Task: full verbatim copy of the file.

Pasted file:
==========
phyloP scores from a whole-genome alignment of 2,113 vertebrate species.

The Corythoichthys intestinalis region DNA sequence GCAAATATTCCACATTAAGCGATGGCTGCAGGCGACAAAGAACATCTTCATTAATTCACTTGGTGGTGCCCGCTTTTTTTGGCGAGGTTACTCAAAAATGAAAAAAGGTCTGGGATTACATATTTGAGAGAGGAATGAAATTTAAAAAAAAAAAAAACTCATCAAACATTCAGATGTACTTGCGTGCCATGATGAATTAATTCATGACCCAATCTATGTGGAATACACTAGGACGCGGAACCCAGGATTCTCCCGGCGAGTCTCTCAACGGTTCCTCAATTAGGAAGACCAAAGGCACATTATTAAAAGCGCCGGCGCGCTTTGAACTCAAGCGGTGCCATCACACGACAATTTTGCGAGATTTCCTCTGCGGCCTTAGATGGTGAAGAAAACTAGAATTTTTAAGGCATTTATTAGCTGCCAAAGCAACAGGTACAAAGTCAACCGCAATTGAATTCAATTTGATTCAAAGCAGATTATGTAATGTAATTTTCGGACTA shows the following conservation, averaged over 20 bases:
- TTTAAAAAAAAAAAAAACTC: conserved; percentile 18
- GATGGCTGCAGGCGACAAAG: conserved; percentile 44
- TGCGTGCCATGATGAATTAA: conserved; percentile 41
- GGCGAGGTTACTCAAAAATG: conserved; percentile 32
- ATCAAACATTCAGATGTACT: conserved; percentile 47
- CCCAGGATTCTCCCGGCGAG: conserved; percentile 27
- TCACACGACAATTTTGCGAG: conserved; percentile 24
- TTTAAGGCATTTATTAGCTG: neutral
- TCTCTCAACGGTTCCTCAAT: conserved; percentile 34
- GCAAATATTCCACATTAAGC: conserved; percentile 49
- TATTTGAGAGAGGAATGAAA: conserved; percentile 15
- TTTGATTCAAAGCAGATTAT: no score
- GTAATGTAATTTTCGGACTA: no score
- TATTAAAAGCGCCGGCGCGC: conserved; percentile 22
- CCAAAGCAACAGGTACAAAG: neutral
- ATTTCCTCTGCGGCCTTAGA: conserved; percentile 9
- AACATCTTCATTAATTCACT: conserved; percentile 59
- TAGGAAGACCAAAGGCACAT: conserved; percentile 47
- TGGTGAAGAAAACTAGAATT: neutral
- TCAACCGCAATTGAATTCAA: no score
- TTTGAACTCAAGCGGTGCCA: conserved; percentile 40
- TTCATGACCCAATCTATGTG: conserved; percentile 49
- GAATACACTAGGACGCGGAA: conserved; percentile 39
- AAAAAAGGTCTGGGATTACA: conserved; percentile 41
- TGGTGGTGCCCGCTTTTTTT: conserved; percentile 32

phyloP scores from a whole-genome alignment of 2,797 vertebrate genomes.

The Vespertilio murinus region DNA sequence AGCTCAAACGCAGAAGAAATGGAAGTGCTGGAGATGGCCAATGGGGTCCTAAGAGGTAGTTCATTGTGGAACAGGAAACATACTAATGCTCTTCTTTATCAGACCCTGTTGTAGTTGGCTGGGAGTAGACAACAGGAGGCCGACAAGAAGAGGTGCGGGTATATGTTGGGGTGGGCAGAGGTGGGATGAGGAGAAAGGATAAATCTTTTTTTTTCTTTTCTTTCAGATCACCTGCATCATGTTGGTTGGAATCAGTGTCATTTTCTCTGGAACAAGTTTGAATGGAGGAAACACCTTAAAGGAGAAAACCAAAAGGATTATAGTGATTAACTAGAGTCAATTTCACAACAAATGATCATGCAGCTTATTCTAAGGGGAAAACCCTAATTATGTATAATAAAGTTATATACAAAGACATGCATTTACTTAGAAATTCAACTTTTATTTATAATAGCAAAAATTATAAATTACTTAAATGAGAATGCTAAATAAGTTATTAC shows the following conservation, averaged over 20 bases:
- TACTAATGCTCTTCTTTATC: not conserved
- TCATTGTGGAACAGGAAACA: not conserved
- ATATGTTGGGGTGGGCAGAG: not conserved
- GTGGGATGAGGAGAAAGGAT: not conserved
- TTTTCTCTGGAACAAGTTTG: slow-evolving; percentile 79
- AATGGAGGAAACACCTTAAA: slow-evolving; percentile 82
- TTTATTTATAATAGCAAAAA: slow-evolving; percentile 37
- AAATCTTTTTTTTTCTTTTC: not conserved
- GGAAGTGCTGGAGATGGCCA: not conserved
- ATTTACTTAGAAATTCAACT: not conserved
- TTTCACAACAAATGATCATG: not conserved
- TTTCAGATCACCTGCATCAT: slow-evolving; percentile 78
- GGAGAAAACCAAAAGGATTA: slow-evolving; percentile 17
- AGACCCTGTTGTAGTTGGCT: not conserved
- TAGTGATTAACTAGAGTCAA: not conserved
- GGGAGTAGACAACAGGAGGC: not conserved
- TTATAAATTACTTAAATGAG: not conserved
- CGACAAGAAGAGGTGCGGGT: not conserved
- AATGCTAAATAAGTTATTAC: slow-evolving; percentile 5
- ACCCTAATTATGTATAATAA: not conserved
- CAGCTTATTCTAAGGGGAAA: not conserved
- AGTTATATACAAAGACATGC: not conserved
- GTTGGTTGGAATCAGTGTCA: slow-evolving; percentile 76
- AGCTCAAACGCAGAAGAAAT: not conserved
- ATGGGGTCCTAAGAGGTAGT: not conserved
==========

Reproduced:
phyloP scores from a whole-genome alignment of 2,113 vertebrate species.

The Corythoichthys intestinalis region DNA sequence GCAAATATTCCACATTAAGCGATGGCTGCAGGCGACAAAGAACATCTTCATTAATTCACTTGGTGGTGCCCGCTTTTTTTGGCGAGGTTACTCAAAAATGAAAAAAGGTCTGGGATTACATATTTGAGAGAGGAATGAAATTTAAAAAAAAAAAAAACTCATCAAACATTCAGATGTACTTGCGTGCCATGATGAATTAATTCATGACCCAATCTATGTGGAATACACTAGGACGCGGAACCCAGGATTCTCCCGGCGAGTCTCTCAACGGTTCCTCAATTAGGAAGACCAAAGGCACATTATTAAAAGCGCCGGCGCGCTTTGAACTCAAGCGGTGCCATCACACGACAATTTTGCGAGATTTCCTCTGCGGCCTTAGATGGTGAAGAAAACTAGAATTTTTAAGGCATTTATTAGCTGCCAAAGCAACAGGTACAAAGTCAACCGCAATTGAATTCAATTTGATTCAAAGCAGATTATGTAATGTAATTTTCGGACTA shows the following conservation, averaged over 20 bases:
- TTTAAAAAAAAAAAAAACTC: conserved; percentile 18
- GATGGCTGCAGGCGACAAAG: conserved; percentile 44
- TGCGTGCCATGATGAATTAA: conserved; percentile 41
- GGCGAGGTTACTCAAAAATG: conserved; percentile 32
- ATCAAACATTCAGATGTACT: conserved; percentile 47
- CCCAGGATTCTCCCGGCGAG: conserved; percentile 27
- TCACACGACAATTTTGCGAG: conserved; percentile 24
- TTTAAGGCATTTATTAGCTG: neutral
- TCTCTCAACGGTTCCTCAAT: conserved; percentile 34
- GCAAATATTCCACATTAAGC: conserved; percentile 49
- TATTTGAGAGAGGAATGAAA: conserved; percentile 15
- TTTGATTCAAAGCAGATTAT: no score
- GTAATGTAATTTTCGGACTA: no score
- TATTAAAAGCGCCGGCGCGC: conserved; percentile 22
- CCAAAGCAACAGGTACAAAG: neutral
- ATTTCCTCTGCGGCCTTAGA: conserved; percentile 9
- AACATCTTCATTAATTCACT: conserved; percentile 59
- TAGGAAGACCAAAGGCACAT: conserved; percentile 47
- TGGTGAAGAAAACTAGAATT: neutral
- TCAACCGCAATTGAATTCAA: no score
- TTTGAACTCAAGCGGTGCCA: conserved; percentile 40
- TTCATGACCCAATCTATGTG: conserved; percentile 49
- GAATACACTAGGACGCGGAA: conserved; percentile 39
- AAAAAAGGTCTGGGATTACA: conserved; percentile 41
- TGGTGGTGCCCGCTTTTTTT: conserved; percentile 32

phyloP scores from a whole-genome alignment of 2,797 vertebrate genomes.

The Vespertilio murinus region DNA sequence AGCTCAAACGCAGAAGAAATGGAAGTGCTGGAGATGGCCAATGGGGTCCTAAGAGGTAGTTCATTGTGGAACAGGAAACATACTAATGCTCTTCTTTATCAGACCCTGTTGTAGTTGGCTGGGAGTAGACAACAGGAGGCCGACAAGAAGAGGTGCGGGTATATGTTGGGGTGGGCAGAGGTGGGATGAGGAGAAAGGATAAATCTTTTTTTTTCTTTTCTTTCAGATCACCTGCATCATGTTGGTTGGAATCAGTGTCATTTTCTCTGGAACAAGTTTGAATGGAGGAAACACCTTAAAGGAGAAAACCAAAAGGATTATAGTGATTAACTAGAGTCAATTTCACAACAAATGATCATGCAGCTTATTCTAAGGGGAAAACCCTAATTATGTATAATAAAGTTATATACAAAGACATGCATTTACTTAGAAATTCAACTTTTATTTATAATAGCAAAAATTATAAATTACTTAAATGAGAATGCTAAATAAGTTATTAC shows the following conservation, averaged over 20 bases:
- TACTAATGCTCTTCTTTATC: not conserved
- TCATTGTGGAACAGGAAACA: not conserved
- ATATGTTGGGGTGGGCAGAG: not conserved
- GTGGGATGAGGAGAAAGGAT: not conserved
- TTTTCTCTGGAACAAGTTTG: slow-evolving; percentile 79
- AATGGAGGAAACACCTTAAA: slow-evolving; percentile 82
- TTTATTTATAATAGCAAAAA: slow-evolving; percentile 37
- AAATCTTTTTTTTTCTTTTC: not conserved
- GGAAGTGCTGGAGATGGCCA: not conserved
- ATTTACTTAGAAATTCAACT: not conserved
- TTTCACAACAAATGATCATG: not conserved
- TTTCAGATCACCTGCATCAT: slow-evolving; percentile 78
- GGAGAAAACCAAAAGGATTA: slow-evolving; percentile 17
- AGACCCTGTTGTAGTTGGCT: not conserved
- TAGTGATTAACTAGAGTCAA: not conserved
- GGGAGTAGACAACAGGAGGC: not conserved
- TTATAAATTACTTAAATGAG: not conserved
- CGACAAGAAGAGGTGCGGGT: not conserved
- AATGCTAAATAAGTTATTAC: slow-evolving; percentile 5
- ACCCTAATTATGTATAATAA: not conserved
- CAGCTTATTCTAAGGGGAAA: not conserved
- AGTTATATACAAAGACATGC: not conserved
- GTTGGTTGGAATCAGTGTCA: slow-evolving; percentile 76
- AGCTCAAACGCAGAAGAAAT: not conserved
- ATGGGGTCCTAAGAGGTAGT: not conserved